The StingRay features a larger African mahogany body and two humbucking pickups to provide aggressive classic rock tones. The Cutlass has an alder body, three single-coil pickups with staggered polepieces, and silent circuit to deliver classic blues and hard rock tones. The Modern tremolo system has vintage-style bentsteel saddles and a smooth bridge cover for comfortably resting the picking hand above the bridge. Schaller M6-IND locking tuners and an elongated headstock with straight string pull and Music Man’s distinctive 4-over-2 configuration provide rock-solid tuning.

THE BOTTOM LINE The Modern Classic StingRay and Cutlass provide a perfect blend of vintage looks and present-day features, resulting in timeless masterpieces for discriminating electric players.


GUITAR WORLD

PLATINUM AWARD EX

CELLENCE

You Really Got Me

MXR EVH 5150 OVERDRIVE By Paul Ria rio

FOR AS LONG as I can remember, Eddie

Van Halen’s unmistakable guitar sound is one of the most copied and revered tones that guitarists love to endlessly deliberate over. And it’s a good discussion to have, because some Van Halen aficionados are resolutely passionate about the romanticized “brown” sound of Eddie’s vintage Marshall Super Lead amplifier, while others are addicted to the hi-gain muscle of his signature EVH 5150 III 100S heads turned up to summon gloriously musical overdrive and singing feedback. Regardless of which side you’re on, the good news is Eddie Van Halen and Dunlop have teamed up to introduce the MXR EVH 5150 Overdrive, which delivers both of Eddie’s legendary classic and modern tones in a singular pedal. FEATURES Following in the same striped graphic motif as the MXR EVH Phase 90 and EVH Flanger, the stageready 5150 Overdrive is painted with black stripes over a brushed matte-black

CHEAT SHEET

STREET PRICE $199.99 MANUFACTURER Jim Dunlop, jimdunlop.com

aluminum chassis. The pedal features true-bypass switching and five controls for output, three-band EQ (bass, mid and treble) and gain. It also includes a mini gate control (based on the MXR Smart Gate Noise Gate circuit) that lights up yellow when noise reduction is engaged. There’s also a boost switch, which is key for transitioning into harmonically rich hi-gain tones with a dose of compression but without changing the overall volume. A nine-volt battery or AC adapter powers the pedal. PERFORMANCE To say the MXR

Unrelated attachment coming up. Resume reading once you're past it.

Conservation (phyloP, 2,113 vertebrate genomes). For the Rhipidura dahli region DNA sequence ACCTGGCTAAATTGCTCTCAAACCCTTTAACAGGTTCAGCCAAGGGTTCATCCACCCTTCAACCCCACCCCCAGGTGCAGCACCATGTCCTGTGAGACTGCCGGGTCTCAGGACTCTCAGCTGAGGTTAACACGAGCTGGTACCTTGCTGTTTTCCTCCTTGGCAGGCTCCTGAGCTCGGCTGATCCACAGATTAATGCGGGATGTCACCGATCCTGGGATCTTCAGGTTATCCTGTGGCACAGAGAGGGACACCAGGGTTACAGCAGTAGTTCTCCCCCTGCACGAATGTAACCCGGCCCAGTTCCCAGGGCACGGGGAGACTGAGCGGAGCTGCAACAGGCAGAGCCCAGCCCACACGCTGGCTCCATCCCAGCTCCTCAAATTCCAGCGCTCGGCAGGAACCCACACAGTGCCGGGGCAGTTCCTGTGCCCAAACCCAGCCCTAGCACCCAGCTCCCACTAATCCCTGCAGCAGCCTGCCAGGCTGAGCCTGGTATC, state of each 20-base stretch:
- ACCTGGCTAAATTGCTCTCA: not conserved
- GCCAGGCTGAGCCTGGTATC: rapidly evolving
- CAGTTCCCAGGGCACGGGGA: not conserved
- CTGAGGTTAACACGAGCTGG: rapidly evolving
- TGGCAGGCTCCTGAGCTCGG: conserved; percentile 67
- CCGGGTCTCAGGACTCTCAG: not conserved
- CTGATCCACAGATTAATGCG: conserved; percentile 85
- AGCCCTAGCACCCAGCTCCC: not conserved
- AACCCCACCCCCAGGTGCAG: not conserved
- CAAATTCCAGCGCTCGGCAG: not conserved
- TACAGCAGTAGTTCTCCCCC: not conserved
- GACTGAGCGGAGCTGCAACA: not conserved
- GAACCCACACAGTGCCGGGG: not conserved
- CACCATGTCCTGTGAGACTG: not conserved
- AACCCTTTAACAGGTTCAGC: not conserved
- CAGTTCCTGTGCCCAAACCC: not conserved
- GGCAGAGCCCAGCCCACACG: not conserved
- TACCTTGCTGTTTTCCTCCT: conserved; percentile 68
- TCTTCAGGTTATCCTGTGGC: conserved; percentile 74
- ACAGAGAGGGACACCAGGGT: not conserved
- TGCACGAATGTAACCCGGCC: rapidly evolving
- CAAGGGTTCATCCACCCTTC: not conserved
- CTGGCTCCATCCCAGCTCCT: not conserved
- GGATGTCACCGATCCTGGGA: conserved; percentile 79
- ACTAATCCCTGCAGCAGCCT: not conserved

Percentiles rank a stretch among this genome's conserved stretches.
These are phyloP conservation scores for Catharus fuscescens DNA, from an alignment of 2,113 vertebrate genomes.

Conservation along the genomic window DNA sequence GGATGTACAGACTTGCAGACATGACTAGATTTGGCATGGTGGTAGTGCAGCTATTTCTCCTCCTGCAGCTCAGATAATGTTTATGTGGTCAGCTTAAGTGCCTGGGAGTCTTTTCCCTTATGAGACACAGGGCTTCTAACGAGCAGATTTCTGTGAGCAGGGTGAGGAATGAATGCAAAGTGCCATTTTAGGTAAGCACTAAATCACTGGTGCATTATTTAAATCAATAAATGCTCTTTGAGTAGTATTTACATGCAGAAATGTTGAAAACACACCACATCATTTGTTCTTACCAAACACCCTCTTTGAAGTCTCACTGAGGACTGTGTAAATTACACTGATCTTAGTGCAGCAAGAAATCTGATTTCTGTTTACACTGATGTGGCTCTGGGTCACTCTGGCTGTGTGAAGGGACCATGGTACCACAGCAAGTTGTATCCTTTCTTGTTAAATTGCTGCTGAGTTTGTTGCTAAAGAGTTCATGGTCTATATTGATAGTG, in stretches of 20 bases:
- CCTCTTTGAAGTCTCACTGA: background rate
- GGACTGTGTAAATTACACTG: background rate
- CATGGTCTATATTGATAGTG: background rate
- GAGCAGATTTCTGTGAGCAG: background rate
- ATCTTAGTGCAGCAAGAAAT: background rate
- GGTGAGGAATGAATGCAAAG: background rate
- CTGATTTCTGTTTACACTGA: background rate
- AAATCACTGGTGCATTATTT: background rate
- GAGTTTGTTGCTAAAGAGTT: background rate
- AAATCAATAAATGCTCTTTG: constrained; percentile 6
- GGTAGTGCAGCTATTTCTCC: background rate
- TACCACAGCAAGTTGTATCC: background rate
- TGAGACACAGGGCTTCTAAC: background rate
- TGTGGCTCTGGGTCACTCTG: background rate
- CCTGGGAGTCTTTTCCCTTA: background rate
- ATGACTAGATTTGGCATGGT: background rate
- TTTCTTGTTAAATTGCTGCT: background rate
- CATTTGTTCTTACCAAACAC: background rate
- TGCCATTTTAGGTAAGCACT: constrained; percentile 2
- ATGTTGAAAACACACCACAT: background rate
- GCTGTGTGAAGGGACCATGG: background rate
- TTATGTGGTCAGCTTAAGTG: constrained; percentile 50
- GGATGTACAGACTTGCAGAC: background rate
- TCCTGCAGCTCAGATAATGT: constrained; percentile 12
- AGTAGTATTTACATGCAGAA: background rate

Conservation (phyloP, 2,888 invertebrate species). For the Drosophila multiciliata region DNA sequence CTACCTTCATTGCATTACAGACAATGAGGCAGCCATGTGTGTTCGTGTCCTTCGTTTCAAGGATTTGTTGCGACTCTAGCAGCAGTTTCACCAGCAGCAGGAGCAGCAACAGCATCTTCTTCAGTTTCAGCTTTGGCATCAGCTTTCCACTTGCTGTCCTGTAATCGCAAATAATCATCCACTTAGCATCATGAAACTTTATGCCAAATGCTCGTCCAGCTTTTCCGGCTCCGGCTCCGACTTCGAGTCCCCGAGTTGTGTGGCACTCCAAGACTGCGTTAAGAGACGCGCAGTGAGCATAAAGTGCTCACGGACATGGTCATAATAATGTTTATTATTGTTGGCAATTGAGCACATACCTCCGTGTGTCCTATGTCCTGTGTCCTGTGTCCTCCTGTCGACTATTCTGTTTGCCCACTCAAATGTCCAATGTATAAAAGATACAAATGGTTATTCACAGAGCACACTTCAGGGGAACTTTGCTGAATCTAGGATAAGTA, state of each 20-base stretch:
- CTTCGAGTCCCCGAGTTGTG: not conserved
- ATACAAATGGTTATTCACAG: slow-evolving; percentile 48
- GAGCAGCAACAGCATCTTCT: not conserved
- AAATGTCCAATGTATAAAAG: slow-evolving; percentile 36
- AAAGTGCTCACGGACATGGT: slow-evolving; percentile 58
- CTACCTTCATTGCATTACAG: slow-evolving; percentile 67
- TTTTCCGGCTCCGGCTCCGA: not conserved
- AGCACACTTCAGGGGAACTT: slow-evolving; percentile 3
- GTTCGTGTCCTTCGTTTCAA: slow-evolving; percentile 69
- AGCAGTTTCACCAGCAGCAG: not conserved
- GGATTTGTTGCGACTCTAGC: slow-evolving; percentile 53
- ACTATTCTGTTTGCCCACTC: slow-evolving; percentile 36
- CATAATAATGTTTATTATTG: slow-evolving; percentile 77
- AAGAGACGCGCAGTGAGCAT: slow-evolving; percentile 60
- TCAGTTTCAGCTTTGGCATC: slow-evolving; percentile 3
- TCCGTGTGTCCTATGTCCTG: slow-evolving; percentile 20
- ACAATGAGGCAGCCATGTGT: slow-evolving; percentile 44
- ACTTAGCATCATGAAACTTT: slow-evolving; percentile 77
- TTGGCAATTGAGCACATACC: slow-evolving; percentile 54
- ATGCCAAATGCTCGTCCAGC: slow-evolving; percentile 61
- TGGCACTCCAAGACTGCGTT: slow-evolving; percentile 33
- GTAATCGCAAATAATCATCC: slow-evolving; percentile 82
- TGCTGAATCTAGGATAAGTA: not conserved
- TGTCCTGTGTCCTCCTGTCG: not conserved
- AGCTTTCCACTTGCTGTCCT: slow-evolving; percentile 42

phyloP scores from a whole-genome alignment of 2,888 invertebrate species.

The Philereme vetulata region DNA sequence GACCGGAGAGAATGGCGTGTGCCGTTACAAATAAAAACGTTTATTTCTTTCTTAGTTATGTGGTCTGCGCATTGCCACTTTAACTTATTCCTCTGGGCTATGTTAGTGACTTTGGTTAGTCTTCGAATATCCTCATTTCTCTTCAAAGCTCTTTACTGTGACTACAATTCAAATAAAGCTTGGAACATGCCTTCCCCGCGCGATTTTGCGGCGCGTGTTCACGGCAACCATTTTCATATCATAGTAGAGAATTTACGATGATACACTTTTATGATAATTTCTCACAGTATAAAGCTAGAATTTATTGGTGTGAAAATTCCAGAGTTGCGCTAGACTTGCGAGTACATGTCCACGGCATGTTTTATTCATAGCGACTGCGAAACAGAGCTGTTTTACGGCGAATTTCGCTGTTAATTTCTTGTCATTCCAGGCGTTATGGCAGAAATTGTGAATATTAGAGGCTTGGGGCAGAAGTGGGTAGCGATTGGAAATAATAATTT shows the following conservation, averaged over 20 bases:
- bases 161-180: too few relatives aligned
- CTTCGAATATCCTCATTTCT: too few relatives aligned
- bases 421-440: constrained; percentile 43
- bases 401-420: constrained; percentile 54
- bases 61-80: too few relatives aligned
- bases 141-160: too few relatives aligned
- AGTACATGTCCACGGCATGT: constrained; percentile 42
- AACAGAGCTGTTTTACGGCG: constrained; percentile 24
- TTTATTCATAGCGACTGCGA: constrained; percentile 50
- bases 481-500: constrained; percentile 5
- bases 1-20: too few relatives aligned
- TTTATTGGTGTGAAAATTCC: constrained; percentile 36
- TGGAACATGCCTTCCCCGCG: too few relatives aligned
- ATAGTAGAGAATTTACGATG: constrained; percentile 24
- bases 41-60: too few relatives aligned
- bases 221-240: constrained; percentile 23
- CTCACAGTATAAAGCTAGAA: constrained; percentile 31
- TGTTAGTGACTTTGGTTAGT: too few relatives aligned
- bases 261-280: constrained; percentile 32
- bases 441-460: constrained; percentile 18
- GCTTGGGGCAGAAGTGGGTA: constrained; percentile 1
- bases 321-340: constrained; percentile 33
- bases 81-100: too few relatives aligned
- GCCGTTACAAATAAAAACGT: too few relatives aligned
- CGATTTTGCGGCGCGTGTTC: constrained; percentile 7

EVH 5150 Overdrive is a phenomenally dynamic, super-charged overdrive pedal is no exaggeration, because it uncannily nails both early and current EVH amp tones in convincingly enhanced detail. Word on the street is that even the man himself was unable to discern the difference between the pedal and his signature 5150 III head. The pedal’s bold overdrive is definitely on the red-hot side, with searing

The EVH 5150 Overdrive features a boost switch that doesn’t increase the volume but kicks in a shot of harmonically rich gain and warm compression.

For video of this review, go to GuitarWorld.com/Feb2016

crunch that teeters on the edge of distortion, even when the gain is set low and without the boost switch activated. I was quickly able to dial in the famed “brown” sound here (think Van Halen’s “Unchained”), with a cutting midrange and hot-rodded crunch that warms up as you goose the volume on your guitar. When I needed more roundness and saturated crunch (à la Van Halen’s “Tattoo”), turning on the boost switch was the way to go. And if you do decide to leave the boost switch engaged, the gate control works wonders for taming hum. The 5150 Overdrive sounds remarkable with just about any clean channel amplifier you plug into. Not to say you can’t get the same results using it in front of a hi-gain amp or as a boost, but the pedal’s superbly defined and concentrated gain sounds more tube-like and feels incredibly responsive with an amp that has a sparkly clean tone. Every so often a pedal comes around that knocks your socks off, and this is one of them.